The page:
A “Lehman Moment”
by Doug Noland
Posted June 17, 2011
ISN’T IT INCREDIBLE THAT THE FAILURE OF ONE FIRM, Lehman Brothers, almost brought down the global financial system? It is equally incredible that, less than three years later, a small country of 11 million has the world teetering on the edge of another systemic crisis. Today’s circumstance is a sad testament both to the instability of the international Credit “system” and to the lessons left unlearned from the previous crisis.
For about 15 months now my analysis has attempted to draw parallels between the initial subprime eruption and last year’s Greek debt crisis. Both were the initial cracks in major Bubbles (“Mortgage/Wall Street Finance” and “Global Government Finance”). These two weakest links – due to their role as the marginal borrower exploiting a period of system market excess – were extremely poor Credits. On the one hand, the systemic vulnerabilities associated with a potential bursting of major Bubbles elicited aggressive policy responses to the initial subprime and Greek tumults. On the other hand, policy had no constructive impact on the underlying quality of the debt – while significantly inciting market excesses (market price distortions, Credit and speculative excess, etc.) that exacerbated systemic fragilities.
There was heightened fear this week that the “Greek” crisis was evolving into Europe’s “Lehman Moment.” Recalling back to 2008, the Lehman collapse was the catalyst for a crisis of confidence throughout the expansive universe of “Wall Street” risk intermediation. Importantly, market confidence in the willingness and capacity for policymakers to backstop this multifarious system held steady virtually until the moment the Lehman bankruptcy was announced. The marketplace had appreciated the enormous risks associated with a potential crisis of confidence throughout the securitization and derivative marketplaces, yet assumed that policymakers would simply not tolerate a failure by one of the major players in this financial daisy chain. The global financial system almost imploded when this precarious “too big to fail” assumption was debunked.
I have posited that the global policy response to the 2008 crisis only expanded and solidified the market’s notion of “too big to fail.” Most in the marketplace believe that policymakers now recognize that allowing Lehman’s failure was a major policy blunder. The expectation today is that the EU, ECB, IMF, Germany, China and the Fed will not tolerate a Greek debt default. This faith had better not be misplaced.
While the Lehman failure proved the catalyst for the 2008 crisis, it was definitely not the root cause. The problem was instead the Trillions of unsound debt underpinning Trillions of leverage, Credit insurance, and sophisticated risk intermediation that, through “Wall Street alchemy”, had transformed really bad loans into seemingly appealing (“money-like”) debt instruments. As soon as the market began to back away from these structures (commencing with subprime concerns), the downside of a (Hyman Minsky) “Ponzi Finance” scheme was set in motion. And as the Bubble began to falter, the market increasingly valued huge amounts of debt based on the perception of a system backstop rather than on the fundamentals of the underlying debt instruments (largely, increasingly vulnerable mortgages).
If authorities had moved to save Lehman back in September of 2008, it would have bought some extra time – and would have changed little. Trillions of unsound debt, distorted asset and securities markets, and a severely maladjusted economic structure ensured a major crisis. It was only a matter of the timing and circumstances as to how the widening gulf between distorted market prices and the true underlying value of the debt was resolved. As we are witnessing with Greek, Portuguese and Irish debt (and CDS) prices, market troubles often manifest when unanticipated policy uncertainties force the marketplace to take a clearer look at the fundamentals underpinning a debt structure – only to grimace.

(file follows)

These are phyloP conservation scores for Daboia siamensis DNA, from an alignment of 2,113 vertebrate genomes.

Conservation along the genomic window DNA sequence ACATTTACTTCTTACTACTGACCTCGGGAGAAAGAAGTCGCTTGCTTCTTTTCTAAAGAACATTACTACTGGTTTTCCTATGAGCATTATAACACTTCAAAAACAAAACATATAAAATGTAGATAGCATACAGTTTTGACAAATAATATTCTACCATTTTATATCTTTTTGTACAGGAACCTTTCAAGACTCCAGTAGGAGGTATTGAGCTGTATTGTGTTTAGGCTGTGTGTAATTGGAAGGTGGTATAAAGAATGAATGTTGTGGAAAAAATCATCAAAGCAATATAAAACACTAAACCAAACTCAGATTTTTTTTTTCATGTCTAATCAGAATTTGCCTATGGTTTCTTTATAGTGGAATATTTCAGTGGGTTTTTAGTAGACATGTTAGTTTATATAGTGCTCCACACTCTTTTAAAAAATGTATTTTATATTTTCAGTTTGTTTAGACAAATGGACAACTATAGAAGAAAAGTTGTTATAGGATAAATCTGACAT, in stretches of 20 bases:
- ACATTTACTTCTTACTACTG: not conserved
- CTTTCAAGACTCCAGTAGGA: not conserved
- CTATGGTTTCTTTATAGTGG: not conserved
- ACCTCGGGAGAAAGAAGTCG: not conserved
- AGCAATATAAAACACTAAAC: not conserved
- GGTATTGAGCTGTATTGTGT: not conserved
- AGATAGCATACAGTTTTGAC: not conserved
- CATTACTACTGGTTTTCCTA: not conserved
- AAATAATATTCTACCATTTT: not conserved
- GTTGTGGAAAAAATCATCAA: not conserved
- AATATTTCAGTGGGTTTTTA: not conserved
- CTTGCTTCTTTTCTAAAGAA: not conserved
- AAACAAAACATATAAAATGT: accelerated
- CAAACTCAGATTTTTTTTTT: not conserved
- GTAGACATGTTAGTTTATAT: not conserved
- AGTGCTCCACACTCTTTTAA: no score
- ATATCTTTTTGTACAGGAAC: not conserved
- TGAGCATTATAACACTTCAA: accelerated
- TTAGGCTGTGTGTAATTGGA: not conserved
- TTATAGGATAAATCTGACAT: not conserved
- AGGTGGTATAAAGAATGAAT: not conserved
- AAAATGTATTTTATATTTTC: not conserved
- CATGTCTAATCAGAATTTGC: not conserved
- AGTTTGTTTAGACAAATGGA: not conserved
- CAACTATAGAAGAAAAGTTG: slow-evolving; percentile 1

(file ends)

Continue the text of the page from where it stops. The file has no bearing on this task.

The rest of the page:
The problem today is not really Greece. A dysfunctional global Credit “system” has created tens of Trillions of unsound debt – and rapidly counting. Aggressive “activist” policymaking has been at the heart of this unprecedented Credit inflation, and the markets today fully expect policymakers to ensure this Bubble’s perpetuation. And, importantly, for better than two years now global fiscal and monetary policies have incited another huge round of global speculation and leveraging. This latest Bubble gained considerable momentum with last year’s European Greek bailout and implementation of the Fed’s QE2 program.
Policymaking gave a new – and egregiously profitable – lease on life to the “global leveraged speculating community.” Given up for dead in late-2008, hedge funds, proprietary trading desks and others have been able to exploit government-induced market distortions like never before. With confidence that massive fiscal and monetary stimulus would ensure economic expansion, abundant marketplace liquidity, and strong inflationary biases for global securities and commodities markets, the global “risk on” trade proliferated near and far. Re-risking and re-leveraging – through the creation of new market-based debt and attendant liquidity – fueled a self-reinforcing speculative boom. QE2 (and other central bank liquidity operations) coupled with re-leveraging dynamics bolstered the perception that the markets had commenced a cycle that would prosper in liquidity abundance for an extended period. Fragile underpinnings, especially in the U.S., seemed to ensure years of policy largess.
There is a big problem any time the leveraged speculating community begins to question core assumptions – certainly including the capacities of policymakers to sustain Credit booms, ensure liquid and continuous markets, and to contain Credit stress. Think of it this way: Enterprising market operators are incentivized into leveraged (“risk-on”) trades when they discern that policymaking is providing both a trading edge (generally an inflationary bias or predictable spread) in the marketplace and a favorable liquidity backstop availing an easy exit when necessary. I would argue that huge speculative positions have accumulated over the past two years on assumptions that are increasingly in doubt. This has quickly become a major market issue, and largely explains recent market action.